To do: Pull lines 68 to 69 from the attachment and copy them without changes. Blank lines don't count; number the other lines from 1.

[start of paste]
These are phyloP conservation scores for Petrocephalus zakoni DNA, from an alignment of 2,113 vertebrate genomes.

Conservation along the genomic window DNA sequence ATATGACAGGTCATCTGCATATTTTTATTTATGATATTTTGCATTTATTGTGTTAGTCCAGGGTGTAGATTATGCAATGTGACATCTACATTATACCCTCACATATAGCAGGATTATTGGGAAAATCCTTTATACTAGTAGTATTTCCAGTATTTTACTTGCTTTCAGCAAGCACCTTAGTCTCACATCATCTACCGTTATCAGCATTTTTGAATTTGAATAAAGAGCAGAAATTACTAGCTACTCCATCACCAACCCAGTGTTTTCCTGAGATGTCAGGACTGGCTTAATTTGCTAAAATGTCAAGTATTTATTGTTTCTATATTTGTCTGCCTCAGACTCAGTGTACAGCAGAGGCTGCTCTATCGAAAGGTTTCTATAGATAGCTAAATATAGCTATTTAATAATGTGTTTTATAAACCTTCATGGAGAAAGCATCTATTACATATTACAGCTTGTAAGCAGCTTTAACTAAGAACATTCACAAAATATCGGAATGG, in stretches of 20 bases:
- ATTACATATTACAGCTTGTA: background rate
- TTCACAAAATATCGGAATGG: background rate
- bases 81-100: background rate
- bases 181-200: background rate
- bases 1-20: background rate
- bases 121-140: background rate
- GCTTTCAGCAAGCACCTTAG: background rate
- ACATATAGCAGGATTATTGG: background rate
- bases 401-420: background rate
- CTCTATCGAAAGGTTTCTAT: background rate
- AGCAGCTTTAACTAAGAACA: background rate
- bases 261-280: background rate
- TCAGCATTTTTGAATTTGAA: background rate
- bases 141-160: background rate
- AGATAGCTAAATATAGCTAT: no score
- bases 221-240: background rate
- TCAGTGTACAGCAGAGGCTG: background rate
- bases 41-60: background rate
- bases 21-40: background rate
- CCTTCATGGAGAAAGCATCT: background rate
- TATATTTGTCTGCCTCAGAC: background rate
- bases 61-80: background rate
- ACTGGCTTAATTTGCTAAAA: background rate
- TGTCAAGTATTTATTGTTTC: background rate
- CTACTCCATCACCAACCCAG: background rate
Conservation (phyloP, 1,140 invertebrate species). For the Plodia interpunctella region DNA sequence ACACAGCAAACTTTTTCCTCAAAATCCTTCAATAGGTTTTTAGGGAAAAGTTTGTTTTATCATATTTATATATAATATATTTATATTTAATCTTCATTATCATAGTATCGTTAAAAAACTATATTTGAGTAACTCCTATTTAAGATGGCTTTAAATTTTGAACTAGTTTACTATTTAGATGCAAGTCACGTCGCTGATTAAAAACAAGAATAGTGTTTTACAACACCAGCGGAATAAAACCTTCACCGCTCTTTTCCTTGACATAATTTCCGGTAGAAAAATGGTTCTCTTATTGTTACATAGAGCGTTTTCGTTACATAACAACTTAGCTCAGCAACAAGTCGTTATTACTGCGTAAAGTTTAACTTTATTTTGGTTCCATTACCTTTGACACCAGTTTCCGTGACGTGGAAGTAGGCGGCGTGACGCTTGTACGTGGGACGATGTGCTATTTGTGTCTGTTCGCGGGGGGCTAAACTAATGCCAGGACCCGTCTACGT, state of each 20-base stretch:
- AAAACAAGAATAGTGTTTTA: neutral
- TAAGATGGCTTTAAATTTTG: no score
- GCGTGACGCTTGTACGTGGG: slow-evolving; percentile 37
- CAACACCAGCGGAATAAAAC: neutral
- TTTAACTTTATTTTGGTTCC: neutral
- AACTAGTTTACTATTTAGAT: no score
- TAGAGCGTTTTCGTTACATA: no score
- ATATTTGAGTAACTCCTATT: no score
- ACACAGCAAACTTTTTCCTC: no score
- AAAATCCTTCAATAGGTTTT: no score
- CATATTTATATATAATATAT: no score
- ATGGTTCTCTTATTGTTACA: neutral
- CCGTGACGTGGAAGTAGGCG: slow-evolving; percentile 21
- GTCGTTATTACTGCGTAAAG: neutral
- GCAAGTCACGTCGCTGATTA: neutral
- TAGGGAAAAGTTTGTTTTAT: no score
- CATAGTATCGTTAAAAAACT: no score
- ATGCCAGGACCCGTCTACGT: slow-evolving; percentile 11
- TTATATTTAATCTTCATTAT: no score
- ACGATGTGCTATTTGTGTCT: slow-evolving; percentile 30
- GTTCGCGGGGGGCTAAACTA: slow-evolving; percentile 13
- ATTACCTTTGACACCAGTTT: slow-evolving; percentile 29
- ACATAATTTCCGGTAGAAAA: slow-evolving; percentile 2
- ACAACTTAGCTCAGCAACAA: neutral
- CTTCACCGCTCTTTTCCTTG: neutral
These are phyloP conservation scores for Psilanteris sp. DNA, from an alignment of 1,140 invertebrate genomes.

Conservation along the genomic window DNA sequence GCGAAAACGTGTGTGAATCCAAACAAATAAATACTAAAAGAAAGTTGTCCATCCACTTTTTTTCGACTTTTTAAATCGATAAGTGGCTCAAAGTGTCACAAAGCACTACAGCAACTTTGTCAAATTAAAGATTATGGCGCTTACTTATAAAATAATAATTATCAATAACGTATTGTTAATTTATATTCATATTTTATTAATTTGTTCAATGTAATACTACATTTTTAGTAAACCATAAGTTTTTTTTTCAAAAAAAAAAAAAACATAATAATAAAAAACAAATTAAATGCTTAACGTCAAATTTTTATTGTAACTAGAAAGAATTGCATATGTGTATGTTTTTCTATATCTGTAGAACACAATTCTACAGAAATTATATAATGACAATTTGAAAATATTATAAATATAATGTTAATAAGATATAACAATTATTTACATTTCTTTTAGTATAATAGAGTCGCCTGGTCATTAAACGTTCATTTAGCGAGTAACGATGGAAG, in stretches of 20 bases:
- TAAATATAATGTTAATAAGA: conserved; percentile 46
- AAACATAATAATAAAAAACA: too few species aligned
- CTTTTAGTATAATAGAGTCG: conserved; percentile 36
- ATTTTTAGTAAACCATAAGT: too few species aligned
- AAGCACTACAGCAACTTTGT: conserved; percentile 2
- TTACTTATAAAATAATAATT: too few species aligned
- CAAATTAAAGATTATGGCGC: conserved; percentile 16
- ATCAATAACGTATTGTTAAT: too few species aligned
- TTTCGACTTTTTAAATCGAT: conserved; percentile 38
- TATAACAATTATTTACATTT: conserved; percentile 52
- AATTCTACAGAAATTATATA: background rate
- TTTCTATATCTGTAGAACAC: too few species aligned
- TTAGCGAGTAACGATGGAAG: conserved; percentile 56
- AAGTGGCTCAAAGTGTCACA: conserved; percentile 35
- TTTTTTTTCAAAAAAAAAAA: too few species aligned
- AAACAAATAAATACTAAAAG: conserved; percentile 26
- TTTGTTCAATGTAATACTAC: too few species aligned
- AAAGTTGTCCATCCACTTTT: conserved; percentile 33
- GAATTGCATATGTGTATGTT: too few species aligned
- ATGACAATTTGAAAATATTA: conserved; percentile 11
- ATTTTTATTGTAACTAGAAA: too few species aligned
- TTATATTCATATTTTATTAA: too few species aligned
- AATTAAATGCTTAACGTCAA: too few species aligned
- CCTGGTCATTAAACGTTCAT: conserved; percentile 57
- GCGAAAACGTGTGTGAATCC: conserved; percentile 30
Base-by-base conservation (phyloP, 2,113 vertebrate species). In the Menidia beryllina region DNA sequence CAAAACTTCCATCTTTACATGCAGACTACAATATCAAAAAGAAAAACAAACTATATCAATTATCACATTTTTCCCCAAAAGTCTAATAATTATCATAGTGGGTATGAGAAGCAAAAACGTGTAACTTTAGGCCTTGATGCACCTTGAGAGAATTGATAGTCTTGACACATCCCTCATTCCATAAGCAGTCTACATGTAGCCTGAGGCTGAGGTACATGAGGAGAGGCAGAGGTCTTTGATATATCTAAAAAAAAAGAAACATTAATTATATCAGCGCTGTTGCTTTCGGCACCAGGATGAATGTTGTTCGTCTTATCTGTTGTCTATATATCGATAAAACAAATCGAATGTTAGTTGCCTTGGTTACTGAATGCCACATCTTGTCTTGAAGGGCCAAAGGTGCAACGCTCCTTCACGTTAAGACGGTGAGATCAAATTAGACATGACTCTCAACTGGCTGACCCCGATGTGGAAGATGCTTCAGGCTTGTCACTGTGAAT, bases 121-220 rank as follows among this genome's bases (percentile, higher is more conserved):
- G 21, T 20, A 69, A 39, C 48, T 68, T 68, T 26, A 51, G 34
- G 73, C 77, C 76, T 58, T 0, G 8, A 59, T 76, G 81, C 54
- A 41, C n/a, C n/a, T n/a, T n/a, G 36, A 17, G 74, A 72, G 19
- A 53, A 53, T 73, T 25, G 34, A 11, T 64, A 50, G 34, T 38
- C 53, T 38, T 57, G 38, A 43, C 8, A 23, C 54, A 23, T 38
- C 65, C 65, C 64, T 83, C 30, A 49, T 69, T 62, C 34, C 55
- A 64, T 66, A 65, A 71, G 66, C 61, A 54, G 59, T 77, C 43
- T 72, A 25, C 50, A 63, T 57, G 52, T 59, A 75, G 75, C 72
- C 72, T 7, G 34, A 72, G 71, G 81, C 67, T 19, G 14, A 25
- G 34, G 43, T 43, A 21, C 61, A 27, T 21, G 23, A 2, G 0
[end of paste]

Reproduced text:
- TTAGCGAGTAACGATGGAAG: conserved; percentile 56
- AAGTGGCTCAAAGTGTCACA: conserved; percentile 35